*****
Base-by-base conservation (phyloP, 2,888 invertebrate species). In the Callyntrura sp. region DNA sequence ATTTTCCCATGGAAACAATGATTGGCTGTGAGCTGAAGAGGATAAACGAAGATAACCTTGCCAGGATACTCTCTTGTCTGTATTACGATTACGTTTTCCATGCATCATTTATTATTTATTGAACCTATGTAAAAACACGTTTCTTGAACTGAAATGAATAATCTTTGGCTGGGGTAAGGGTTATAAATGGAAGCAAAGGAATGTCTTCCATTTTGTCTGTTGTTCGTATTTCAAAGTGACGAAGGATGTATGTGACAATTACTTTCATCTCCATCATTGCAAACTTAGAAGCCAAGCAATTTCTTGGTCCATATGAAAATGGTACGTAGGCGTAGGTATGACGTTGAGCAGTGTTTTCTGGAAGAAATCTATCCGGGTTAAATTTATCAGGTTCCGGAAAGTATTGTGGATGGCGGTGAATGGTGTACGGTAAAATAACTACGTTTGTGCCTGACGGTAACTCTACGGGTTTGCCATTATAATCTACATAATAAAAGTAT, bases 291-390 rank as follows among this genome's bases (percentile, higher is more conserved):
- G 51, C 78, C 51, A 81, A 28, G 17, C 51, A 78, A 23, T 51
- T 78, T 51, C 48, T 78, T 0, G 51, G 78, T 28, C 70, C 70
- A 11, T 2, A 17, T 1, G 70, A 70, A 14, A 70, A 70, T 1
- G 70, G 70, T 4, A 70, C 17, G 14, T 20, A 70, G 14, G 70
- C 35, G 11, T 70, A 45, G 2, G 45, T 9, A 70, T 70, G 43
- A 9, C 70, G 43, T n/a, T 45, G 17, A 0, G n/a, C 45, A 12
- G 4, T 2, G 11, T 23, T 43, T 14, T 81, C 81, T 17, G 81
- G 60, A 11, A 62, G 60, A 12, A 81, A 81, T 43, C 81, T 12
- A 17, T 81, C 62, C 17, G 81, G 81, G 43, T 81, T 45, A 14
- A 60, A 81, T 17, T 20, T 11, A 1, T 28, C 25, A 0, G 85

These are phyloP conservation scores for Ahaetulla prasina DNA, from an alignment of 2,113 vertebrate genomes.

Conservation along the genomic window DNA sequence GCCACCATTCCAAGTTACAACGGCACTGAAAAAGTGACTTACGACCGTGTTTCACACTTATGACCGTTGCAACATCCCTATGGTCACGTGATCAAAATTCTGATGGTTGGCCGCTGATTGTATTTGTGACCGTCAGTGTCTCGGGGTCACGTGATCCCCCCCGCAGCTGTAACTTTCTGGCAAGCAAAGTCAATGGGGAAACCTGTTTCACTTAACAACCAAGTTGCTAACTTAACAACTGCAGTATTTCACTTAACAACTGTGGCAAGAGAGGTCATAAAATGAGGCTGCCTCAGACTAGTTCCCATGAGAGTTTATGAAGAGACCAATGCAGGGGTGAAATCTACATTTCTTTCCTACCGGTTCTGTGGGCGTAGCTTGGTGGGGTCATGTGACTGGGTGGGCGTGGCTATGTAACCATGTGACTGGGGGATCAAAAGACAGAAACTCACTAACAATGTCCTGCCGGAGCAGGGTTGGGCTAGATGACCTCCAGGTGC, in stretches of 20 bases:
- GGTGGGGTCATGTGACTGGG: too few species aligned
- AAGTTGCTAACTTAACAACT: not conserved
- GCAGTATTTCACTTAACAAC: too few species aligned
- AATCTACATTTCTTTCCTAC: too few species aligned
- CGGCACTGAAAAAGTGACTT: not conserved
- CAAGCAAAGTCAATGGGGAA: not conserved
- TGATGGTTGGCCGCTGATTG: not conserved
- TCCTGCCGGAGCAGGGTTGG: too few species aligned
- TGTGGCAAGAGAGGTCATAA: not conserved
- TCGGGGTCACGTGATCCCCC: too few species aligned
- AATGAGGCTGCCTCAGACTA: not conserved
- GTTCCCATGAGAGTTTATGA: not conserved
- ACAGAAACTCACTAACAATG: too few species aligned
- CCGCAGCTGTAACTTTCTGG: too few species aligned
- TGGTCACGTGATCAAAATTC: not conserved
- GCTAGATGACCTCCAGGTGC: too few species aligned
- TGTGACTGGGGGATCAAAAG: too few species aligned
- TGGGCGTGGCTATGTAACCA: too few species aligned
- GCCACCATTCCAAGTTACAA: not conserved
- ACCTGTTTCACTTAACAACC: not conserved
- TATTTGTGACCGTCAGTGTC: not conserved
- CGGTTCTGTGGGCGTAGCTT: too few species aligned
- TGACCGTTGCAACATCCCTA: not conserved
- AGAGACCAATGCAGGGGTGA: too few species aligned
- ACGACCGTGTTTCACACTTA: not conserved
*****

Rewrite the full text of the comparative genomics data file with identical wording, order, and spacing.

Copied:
Base-by-base conservation (phyloP, 2,888 invertebrate species). In the Callyntrura sp. region DNA sequence ATTTTCCCATGGAAACAATGATTGGCTGTGAGCTGAAGAGGATAAACGAAGATAACCTTGCCAGGATACTCTCTTGTCTGTATTACGATTACGTTTTCCATGCATCATTTATTATTTATTGAACCTATGTAAAAACACGTTTCTTGAACTGAAATGAATAATCTTTGGCTGGGGTAAGGGTTATAAATGGAAGCAAAGGAATGTCTTCCATTTTGTCTGTTGTTCGTATTTCAAAGTGACGAAGGATGTATGTGACAATTACTTTCATCTCCATCATTGCAAACTTAGAAGCCAAGCAATTTCTTGGTCCATATGAAAATGGTACGTAGGCGTAGGTATGACGTTGAGCAGTGTTTTCTGGAAGAAATCTATCCGGGTTAAATTTATCAGGTTCCGGAAAGTATTGTGGATGGCGGTGAATGGTGTACGGTAAAATAACTACGTTTGTGCCTGACGGTAACTCTACGGGTTTGCCATTATAATCTACATAATAAAAGTAT, bases 291-390 rank as follows among this genome's bases (percentile, higher is more conserved):
- G 51, C 78, C 51, A 81, A 28, G 17, C 51, A 78, A 23, T 51
- T 78, T 51, C 48, T 78, T 0, G 51, G 78, T 28, C 70, C 70
- A 11, T 2, A 17, T 1, G 70, A 70, A 14, A 70, A 70, T 1
- G 70, G 70, T 4, A 70, C 17, G 14, T 20, A 70, G 14, G 70
- C 35, G 11, T 70, A 45, G 2, G 45, T 9, A 70, T 70, G 43
- A 9, C 70, G 43, T n/a, T 45, G 17, A 0, G n/a, C 45, A 12
- G 4, T 2, G 11, T 23, T 43, T 14, T 81, C 81, T 17, G 81
- G 60, A 11, A 62, G 60, A 12, A 81, A 81, T 43, C 81, T 12
- A 17, T 81, C 62, C 17, G 81, G 81, G 43, T 81, T 45, A 14
- A 60, A 81, T 17, T 20, T 11, A 1, T 28, C 25, A 0, G 85

These are phyloP conservation scores for Ahaetulla prasina DNA, from an alignment of 2,113 vertebrate genomes.

Conservation along the genomic window DNA sequence GCCACCATTCCAAGTTACAACGGCACTGAAAAAGTGACTTACGACCGTGTTTCACACTTATGACCGTTGCAACATCCCTATGGTCACGTGATCAAAATTCTGATGGTTGGCCGCTGATTGTATTTGTGACCGTCAGTGTCTCGGGGTCACGTGATCCCCCCCGCAGCTGTAACTTTCTGGCAAGCAAAGTCAATGGGGAAACCTGTTTCACTTAACAACCAAGTTGCTAACTTAACAACTGCAGTATTTCACTTAACAACTGTGGCAAGAGAGGTCATAAAATGAGGCTGCCTCAGACTAGTTCCCATGAGAGTTTATGAAGAGACCAATGCAGGGGTGAAATCTACATTTCTTTCCTACCGGTTCTGTGGGCGTAGCTTGGTGGGGTCATGTGACTGGGTGGGCGTGGCTATGTAACCATGTGACTGGGGGATCAAAAGACAGAAACTCACTAACAATGTCCTGCCGGAGCAGGGTTGGGCTAGATGACCTCCAGGTGC, in stretches of 20 bases:
- GGTGGGGTCATGTGACTGGG: too few species aligned
- AAGTTGCTAACTTAACAACT: not conserved
- GCAGTATTTCACTTAACAAC: too few species aligned
- AATCTACATTTCTTTCCTAC: too few species aligned
- CGGCACTGAAAAAGTGACTT: not conserved
- CAAGCAAAGTCAATGGGGAA: not conserved
- TGATGGTTGGCCGCTGATTG: not conserved
- TCCTGCCGGAGCAGGGTTGG: too few species aligned
- TGTGGCAAGAGAGGTCATAA: not conserved
- TCGGGGTCACGTGATCCCCC: too few species aligned
- AATGAGGCTGCCTCAGACTA: not conserved
- GTTCCCATGAGAGTTTATGA: not conserved
- ACAGAAACTCACTAACAATG: too few species aligned
- CCGCAGCTGTAACTTTCTGG: too few species aligned
- TGGTCACGTGATCAAAATTC: not conserved
- GCTAGATGACCTCCAGGTGC: too few species aligned
- TGTGACTGGGGGATCAAAAG: too few species aligned
- TGGGCGTGGCTATGTAACCA: too few species aligned
- GCCACCATTCCAAGTTACAA: not conserved
- ACCTGTTTCACTTAACAACC: not conserved
- TATTTGTGACCGTCAGTGTC: not conserved
- CGGTTCTGTGGGCGTAGCTT: too few species aligned
- TGACCGTTGCAACATCCCTA: not conserved
- AGAGACCAATGCAGGGGTGA: too few species aligned
- ACGACCGTGTTTCACACTTA: not conserved